When push comes to shove, though, what's also true is that if you eat eggs, these problems are not ones that can be solved by not keeping your own chickens.  Producers of eggs, even those you buy at the farmers' markets, are probably getting their laying hens from the same hatchery as the chicks down at Tractor Supply.  So whether you get your eggs from Kroger, the farmers' market, or your own backyard, at some point some hatchery was likely involved.  Unless you are willing to give up eggs altogether -- which is what the animal rights groups want you to do -- keeping your own chickens is always going to be the best way to ensure you know how your eggs are produced.

These animal rights groups are asking supporters to actively oppose backyard chicken-keeping by attending meetings of their local city council, writing letters to the editor and to their government representatives, and talking to friends and neighbors. If you are waging a chicken-keeping fight in your town, be aware of this potential source of opposition.

Wednesday, December 9, 2009

Nomerati On Mayberry, Redux

Cincinnati Nomerati liked Mayberry (which sources locally) so much a couple of weeks ago that they went back for brunch and a second review. 

Mayberry on Urbanspoon

Monday, December 7, 2009

OEFFA Conference Feb. 13 & 14, Granville OH

The Ohio Ecological Food & Farm Association (OEFFA) will hold its 31st annual conference, Growing with Integrity, Eating with Intention, February 13-14, 2010 in Granville, Ohio at Granville Middle and High schools. The conference will feature keynote speakers Joel Salatin and Chef Ann Cooper; workshops; exhibitors; a kids’ conference; locally-sourced meals; a child care area; and Saturday evening entertainment.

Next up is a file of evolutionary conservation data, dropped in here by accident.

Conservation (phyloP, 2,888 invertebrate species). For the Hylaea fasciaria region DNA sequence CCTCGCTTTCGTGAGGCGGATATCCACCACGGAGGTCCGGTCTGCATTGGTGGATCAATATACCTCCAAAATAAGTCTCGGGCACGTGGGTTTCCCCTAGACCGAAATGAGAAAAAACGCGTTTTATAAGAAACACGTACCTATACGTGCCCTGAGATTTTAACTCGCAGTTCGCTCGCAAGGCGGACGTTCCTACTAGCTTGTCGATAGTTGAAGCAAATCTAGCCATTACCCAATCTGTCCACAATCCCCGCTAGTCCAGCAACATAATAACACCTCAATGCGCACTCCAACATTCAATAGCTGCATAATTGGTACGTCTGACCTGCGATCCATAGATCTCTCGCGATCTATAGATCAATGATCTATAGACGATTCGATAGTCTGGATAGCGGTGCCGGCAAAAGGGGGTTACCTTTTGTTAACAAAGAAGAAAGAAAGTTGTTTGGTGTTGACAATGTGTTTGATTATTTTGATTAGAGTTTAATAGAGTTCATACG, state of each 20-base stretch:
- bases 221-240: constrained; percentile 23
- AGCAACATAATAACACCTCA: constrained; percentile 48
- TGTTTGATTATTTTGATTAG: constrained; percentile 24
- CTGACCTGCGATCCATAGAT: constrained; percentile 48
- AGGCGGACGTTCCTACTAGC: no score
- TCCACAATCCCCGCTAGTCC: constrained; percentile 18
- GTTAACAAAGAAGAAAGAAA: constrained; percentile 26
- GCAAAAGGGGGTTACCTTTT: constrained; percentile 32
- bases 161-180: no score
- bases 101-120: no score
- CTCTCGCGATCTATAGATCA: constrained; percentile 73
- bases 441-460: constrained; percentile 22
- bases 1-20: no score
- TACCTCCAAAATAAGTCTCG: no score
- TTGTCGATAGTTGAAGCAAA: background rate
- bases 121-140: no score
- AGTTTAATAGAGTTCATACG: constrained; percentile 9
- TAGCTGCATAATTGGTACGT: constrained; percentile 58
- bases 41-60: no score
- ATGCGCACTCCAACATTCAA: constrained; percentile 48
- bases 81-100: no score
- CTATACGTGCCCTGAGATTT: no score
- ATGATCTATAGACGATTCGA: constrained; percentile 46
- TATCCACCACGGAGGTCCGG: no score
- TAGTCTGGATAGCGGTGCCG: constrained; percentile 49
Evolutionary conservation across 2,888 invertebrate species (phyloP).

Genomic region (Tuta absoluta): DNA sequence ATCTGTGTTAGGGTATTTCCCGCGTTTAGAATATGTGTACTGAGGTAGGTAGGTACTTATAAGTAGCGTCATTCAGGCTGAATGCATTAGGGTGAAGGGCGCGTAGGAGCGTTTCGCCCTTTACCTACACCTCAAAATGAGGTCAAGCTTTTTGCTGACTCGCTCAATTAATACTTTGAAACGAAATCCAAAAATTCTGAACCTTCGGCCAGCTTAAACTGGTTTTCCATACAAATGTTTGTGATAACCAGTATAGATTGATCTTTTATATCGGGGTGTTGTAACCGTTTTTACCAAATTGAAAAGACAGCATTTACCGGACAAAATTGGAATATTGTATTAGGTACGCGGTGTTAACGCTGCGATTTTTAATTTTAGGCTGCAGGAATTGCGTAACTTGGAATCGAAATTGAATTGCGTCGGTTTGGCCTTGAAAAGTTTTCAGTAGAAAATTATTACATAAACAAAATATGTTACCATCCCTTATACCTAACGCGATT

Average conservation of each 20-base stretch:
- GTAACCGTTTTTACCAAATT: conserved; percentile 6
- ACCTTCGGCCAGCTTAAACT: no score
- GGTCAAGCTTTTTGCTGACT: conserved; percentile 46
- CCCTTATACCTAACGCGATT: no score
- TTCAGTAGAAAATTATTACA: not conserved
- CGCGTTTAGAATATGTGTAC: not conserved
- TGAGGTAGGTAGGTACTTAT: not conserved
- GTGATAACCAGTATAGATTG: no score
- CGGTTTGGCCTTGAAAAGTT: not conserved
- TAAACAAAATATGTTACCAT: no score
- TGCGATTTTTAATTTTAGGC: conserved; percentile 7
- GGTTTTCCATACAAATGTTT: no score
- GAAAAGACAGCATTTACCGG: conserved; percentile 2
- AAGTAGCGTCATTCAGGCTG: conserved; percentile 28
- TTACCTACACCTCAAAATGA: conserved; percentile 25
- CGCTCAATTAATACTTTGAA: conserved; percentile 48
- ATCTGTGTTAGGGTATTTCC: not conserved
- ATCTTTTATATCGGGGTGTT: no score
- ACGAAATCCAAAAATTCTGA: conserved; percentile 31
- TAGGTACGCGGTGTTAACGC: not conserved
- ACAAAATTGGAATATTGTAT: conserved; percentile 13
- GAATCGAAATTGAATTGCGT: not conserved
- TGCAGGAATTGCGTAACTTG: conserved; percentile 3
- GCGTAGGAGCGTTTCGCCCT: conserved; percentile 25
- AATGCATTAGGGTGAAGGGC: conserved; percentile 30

Keynote speaker Joel Salatin is one of the best-known farmers of the sustainable food movement. Joel’s family farm in Swoope, VA serves more than 1,500 families, 10 retail outlets, and 30 restaurants with grass-fed beef, pastured poultry, eggs, pork, forage-based rabbits, and pastured turkey.  In his Saturday evening talk, Everything I Want to Do Is Illegal, Joel will get to the heart of the local food movement challenge. From zoning to food safety to insurance, local food systems face regulatory hurdles designed and implemented to benefit industrial food models. Joel will call for guerrilla marketing and other solutions.  Joel will also be speaking at an all-day pre-conference event, Ballet in the Pasture, on Friday, February 12, at which he will discuss how his farm’s choreographed plant-animal symbiosis heals the landscape, the community, and the eater.

Author and educator Chef Ann Cooper is an advocate for better food for all children. Chef Ann’s mission is to transform the National School Lunch Program through lunch menus emphasizing regional, organic, fresh foods, and nutritional education.  In her Sunday evening keynote address, Chef Ann will detail the importance of changing the way our children eat and why parents, schools, farmers, food service providers, and governments must work together.

In addition, the conference will feature more than 60 hands-on, educational workshops with topics including: cheese-making, becoming a successful farmers’ market vendor, off-grid energy production, goat husbandry, organic certification, weed control, successful farmers’ market management, social networking, green building, organic dairying, urban gardening, fruit production, organic grain production, pastured poultry, sustainable agriculture policy and grassroots organizing, soil testing, rain water harvesting, pruning, pork production, community kitchens, on-farm record-keeping, tree grafting, healthy lunch programs, green cleaning products, drip irrigation, worm composting, farming with horses, beekeeping, renewable energy, and cover crops.

The conference will also feature a kid’s conference offering a variety of workshops for children ages 6-12; a playroom for children under 6, a book signing by Joel Salatin, an exhibit hall offering an array of information, products, services and resources that relate to sustainable agriculture; and a Saturday evening film screening featuring King Corn’s Curt Ellis.

The Ohio Ecological Food & Farm Association (OEFFA) is a non-profit organization founded in 1979 by farmers, gardeners, and conscientious eaters who committed to work together to create and promote a sustainable and healthful food and farming system.

To register or for more information about the conference, including maps, directions, workshops, speakers, and a schedule, visit the website or email Renee.

Saturday, December 5, 2009

CityBeat Podcast Featuring North Bend Beekeeper Richard Stewart